IT’S a case of back to the future when the Royal Lyceum Theatre Company unveil David Greig’s first main stage production under his tenure as artistic director.
The company will present the world premiere of The Suppliant Women, adapted by Greig from one of the world’s oldest plays, The Suppliants, by Aeschylus, which was first performed around 470BC.
Director Ramin Gray said: “As a director who has spent a lifetime on contemporary plays, it’s a palpable thrill to reach 2479 years back to the origin of theatre.
“Aeschylus surprises, stretches and moves me. It feels wonderful to have discovered a new colleague in such an old place and I can’t wait to share the piece with audiences.”
Co-produced with the Actors Touring Company, The Suppliant Women tells the story of the daughters of Danaos, twin brother of Aegyptus, a mythical king of Egypt.
Faced with forced marriage to their Egyptian cousins, the women flee, entreating a distant King to protect them.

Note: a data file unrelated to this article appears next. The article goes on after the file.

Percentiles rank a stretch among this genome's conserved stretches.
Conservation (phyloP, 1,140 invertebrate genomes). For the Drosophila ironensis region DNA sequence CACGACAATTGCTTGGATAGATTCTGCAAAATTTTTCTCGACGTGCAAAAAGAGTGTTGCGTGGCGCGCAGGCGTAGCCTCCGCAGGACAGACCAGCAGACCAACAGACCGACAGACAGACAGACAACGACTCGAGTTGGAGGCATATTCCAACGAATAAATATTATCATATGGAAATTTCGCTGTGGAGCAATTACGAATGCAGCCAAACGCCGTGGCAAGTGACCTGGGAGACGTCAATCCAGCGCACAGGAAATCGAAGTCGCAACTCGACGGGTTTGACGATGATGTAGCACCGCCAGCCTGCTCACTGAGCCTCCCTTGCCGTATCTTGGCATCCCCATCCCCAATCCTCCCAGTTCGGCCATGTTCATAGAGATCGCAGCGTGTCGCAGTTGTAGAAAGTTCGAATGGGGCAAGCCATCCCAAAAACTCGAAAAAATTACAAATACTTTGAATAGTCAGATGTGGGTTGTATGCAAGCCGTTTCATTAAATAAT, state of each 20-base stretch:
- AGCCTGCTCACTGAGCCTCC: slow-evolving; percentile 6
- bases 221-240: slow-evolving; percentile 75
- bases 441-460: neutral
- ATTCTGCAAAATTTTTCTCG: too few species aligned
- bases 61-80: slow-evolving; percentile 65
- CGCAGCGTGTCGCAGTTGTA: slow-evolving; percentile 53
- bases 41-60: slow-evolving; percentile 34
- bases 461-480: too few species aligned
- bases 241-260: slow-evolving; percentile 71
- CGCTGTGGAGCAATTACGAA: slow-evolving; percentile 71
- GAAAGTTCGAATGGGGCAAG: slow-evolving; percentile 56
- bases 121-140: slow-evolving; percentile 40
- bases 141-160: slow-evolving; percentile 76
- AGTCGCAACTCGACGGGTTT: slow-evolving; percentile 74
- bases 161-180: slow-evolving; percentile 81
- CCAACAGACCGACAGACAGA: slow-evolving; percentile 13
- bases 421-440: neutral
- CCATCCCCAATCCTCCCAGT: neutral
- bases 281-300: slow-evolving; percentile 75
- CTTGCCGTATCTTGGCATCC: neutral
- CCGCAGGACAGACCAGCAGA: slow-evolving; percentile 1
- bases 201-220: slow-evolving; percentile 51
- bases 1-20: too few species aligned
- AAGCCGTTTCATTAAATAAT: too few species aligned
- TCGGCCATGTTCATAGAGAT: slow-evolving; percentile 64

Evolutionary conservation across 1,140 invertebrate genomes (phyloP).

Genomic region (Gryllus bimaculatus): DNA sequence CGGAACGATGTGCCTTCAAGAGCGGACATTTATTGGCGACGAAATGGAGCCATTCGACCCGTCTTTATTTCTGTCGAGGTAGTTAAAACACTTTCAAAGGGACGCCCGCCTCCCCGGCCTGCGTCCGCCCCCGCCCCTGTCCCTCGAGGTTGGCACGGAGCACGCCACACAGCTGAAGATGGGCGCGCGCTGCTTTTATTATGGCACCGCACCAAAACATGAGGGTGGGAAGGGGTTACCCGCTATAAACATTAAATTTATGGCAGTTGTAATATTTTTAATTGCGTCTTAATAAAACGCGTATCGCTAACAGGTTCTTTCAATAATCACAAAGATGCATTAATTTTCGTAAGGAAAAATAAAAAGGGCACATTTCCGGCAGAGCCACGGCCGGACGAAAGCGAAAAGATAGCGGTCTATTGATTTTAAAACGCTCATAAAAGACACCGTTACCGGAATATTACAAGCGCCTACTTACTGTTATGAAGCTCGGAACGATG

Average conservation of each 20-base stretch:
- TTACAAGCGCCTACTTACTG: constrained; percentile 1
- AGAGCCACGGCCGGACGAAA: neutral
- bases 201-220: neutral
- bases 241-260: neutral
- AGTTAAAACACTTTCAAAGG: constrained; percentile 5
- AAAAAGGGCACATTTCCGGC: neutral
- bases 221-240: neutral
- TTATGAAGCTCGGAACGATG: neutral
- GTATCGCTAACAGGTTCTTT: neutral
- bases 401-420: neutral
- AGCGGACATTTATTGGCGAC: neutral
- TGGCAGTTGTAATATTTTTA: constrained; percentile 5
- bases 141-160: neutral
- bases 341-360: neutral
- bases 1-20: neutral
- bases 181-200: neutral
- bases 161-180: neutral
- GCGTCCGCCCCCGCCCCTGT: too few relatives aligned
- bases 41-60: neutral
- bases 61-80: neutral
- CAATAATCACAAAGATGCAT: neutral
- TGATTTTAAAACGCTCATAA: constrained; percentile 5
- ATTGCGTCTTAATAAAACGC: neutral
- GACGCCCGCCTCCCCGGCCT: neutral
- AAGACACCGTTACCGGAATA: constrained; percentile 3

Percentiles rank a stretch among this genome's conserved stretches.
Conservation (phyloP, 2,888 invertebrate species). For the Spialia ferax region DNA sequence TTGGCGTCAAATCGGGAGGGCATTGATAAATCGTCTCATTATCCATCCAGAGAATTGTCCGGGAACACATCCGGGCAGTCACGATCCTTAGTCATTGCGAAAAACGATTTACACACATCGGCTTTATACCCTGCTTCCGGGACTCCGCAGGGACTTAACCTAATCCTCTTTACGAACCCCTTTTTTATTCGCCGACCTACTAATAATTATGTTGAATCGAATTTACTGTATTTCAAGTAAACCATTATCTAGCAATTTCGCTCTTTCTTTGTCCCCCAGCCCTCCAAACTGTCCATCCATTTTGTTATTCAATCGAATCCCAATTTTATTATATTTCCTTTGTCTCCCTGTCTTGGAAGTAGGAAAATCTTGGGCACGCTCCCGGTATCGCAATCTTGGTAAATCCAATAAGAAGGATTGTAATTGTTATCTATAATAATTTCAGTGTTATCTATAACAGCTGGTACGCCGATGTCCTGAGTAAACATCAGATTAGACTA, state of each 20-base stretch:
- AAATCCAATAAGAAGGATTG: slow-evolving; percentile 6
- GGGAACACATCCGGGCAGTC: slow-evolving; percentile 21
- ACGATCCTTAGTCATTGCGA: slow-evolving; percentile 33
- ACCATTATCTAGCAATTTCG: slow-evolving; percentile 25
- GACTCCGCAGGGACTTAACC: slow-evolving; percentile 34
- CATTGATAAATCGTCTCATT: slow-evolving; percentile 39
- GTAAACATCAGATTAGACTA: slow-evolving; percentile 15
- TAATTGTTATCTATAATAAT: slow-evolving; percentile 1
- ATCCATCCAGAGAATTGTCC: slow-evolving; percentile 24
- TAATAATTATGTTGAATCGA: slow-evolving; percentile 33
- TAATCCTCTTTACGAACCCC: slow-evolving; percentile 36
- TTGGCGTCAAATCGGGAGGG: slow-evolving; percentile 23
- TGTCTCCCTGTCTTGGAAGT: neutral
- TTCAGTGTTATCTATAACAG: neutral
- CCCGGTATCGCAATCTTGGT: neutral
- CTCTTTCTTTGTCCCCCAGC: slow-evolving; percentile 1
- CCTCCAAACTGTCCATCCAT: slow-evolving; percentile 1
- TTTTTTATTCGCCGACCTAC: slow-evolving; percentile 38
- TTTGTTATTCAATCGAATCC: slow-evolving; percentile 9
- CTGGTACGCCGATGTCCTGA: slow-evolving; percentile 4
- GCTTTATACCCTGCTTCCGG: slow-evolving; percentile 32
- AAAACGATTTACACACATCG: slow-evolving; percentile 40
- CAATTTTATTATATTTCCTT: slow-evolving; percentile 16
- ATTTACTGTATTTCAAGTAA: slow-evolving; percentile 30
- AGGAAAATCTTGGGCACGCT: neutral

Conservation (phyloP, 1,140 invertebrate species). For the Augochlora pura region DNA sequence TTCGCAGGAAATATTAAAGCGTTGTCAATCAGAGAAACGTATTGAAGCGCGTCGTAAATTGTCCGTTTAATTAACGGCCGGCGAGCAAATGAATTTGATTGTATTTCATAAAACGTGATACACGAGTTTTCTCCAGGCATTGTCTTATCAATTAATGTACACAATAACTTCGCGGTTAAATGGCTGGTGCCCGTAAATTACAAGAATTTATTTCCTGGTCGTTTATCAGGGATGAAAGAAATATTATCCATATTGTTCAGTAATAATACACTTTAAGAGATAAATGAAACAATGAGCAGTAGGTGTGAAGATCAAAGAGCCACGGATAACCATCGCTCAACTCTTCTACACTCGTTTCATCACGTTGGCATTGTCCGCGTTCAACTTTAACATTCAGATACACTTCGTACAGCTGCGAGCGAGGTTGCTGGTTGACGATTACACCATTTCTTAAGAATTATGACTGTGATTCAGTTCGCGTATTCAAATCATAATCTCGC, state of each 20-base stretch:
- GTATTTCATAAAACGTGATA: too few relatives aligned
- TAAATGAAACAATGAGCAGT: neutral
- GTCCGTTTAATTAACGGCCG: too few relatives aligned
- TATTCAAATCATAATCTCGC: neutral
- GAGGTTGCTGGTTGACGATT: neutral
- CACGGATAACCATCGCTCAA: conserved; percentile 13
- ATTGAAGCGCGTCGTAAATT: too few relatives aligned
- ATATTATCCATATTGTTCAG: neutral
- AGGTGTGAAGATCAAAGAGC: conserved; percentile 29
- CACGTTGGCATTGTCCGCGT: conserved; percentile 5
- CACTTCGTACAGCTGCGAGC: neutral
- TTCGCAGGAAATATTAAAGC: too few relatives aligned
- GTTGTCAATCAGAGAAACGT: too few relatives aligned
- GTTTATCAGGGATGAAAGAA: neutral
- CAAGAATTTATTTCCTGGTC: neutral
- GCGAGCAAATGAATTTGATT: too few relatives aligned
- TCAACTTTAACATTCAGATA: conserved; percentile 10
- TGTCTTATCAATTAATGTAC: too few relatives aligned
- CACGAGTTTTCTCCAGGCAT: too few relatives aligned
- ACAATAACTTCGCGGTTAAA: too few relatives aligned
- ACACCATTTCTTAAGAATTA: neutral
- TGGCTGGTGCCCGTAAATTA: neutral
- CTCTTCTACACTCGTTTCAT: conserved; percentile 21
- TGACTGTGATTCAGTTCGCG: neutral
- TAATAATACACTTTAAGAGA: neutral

When he does, Danaos rejoices at the outcome and the women praise the Greek gods, however, almost immediately, an Egyptian herald comes to force them to fulfil their destiny.
Greig said: “The Suppliant Women contains the birth of drama, and the birth the democracy.
“Its central questions – about refugees, women’s rights, war and sex – feel so extraordinarily pertinent today.”
The production stars operatic baritone Omar Ebrahim as Danaos, Edward Sayer as the King who decides the women’s fate, and Gemma May, as the Chorus Leader.
All are joined by a chorus of locals in the title roles.
Using the techniques of Ancient Greek theatre, a community chorus of Edinburgh women has been recruited by the Lyceum and trained to take to the stage by award-winning composer Stephen Deazley.
Greig said: “Working on the text has been one of the biggest challenges of my writing life, but the biggest thrill has been witnessing the passion, bravery and commitment of our chorus, the 30 young women who have given their time to learn and sing the extraordinary role of the Suppliants.”
A role he reiterates remains relevant to society today.
He said: “This autumn, as Europe and the Middle East are tossed on a sea of troubles, The Suppliant Women feels like some ancient, burnished bronze mirror, freshly dug out of the ground, in which we shudder to see ourselves reflected.”
An aulos, a Greco-Roman double-pipe reed instrument that hasn’t been heard in the theatre for more than 2,000 years, will also be used to help set the atmosphere.
The Suppliant Women is at the Lyceum from October 1-15.